The State Duma on Friday passed a law tightening requirements on embattled foreign payment systems Visa and MasterCard and giving them new competition in the form of a national payment system.
Visa and MasterCard have been at the center of a political storm since U.S. sanctions forced them to cut services to two Russian banks in March. Faced with this demonstration of U.S. power, President Vladimir Putin led the charge to restrict their influence and turn the creation of a Russian payment system into a national security issue.
The law passed on Friday will require payment systems to ensure uninterrupted service, and obliges them to pay a security deposit to the Central Bank to guarantee their good behavior.
Foreign payment systems will have to leave a security deposit at the Central Bank equivalent to the value of two days of transactions processed in Russia. Visa and MasterCard together processed $1.9 billion per day last year, meaning that they will between them be obliged to relinquish about $3.8 billion to the Central Bank.
The legislation comes into force on July 1, after which payment system operators will begin handing over the deposits in quarterly installments worth 25 percent of one day’s transaction volume.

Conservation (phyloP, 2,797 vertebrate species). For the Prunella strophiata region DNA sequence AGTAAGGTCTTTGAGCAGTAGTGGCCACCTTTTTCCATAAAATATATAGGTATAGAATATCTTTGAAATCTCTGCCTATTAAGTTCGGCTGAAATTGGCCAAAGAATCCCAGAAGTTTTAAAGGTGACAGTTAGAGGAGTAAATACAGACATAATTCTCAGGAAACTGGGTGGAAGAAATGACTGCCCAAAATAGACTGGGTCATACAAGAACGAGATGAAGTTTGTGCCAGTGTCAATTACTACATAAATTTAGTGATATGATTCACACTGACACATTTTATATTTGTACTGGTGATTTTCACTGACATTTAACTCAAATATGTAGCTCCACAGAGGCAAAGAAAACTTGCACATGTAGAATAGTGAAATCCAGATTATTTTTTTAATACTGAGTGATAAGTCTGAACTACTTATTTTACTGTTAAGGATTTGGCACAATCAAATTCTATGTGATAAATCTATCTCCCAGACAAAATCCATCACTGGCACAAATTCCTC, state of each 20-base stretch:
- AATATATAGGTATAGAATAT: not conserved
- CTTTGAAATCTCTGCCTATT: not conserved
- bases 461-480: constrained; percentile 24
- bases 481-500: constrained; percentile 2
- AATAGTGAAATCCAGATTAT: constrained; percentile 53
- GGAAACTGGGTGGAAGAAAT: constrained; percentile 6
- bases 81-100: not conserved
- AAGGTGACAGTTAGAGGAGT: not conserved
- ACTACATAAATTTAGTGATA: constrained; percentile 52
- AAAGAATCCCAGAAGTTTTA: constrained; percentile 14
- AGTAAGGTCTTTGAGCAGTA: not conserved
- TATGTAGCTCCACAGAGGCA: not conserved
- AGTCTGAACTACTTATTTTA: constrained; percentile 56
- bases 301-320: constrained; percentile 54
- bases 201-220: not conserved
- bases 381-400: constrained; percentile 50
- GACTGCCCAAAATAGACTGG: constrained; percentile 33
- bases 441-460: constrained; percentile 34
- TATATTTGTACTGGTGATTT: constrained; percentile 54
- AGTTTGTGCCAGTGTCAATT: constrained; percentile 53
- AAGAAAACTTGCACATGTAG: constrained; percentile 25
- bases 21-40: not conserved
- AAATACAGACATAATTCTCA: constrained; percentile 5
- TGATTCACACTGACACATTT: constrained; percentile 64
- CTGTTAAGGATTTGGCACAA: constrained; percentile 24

Operators will also have to immediately inform the Central Bank about any stoppages of service and the reasons for them. Employees at companies that violate these regulations will be liable for fines ranging from 100,000 rubles to 1 million rubles ($2,800 to $28,000). The payment system companies themselves will face a penalty of 10 million rubles ($280,000) for every day of suspended service if they are large enough to be classified as nationally significant. Smaller operators will lose 10 percent of their security deposits for each day of interrupted service.
Visa and MasterCard are currently the dominant players on Russia’s payment services market — Visa processes about 60 percent of payments in a market that saw transactions worth $740 billion last year. MasterCard accounts for 35 percent of payments.
These companies will also soon face a state-supported domestic competitor. Russia’s new payment system will be built under the aegis of the Central Bank, which will gain full ownership over a new company that will operate the system. The Cabinet said last week the new system should be up and running within 6 months.
Visa is already feeling the squeeze — the company warned last week that U.S. sanctions were damaging its transaction volumes, pulling its revenue growth rate down to four-year lows.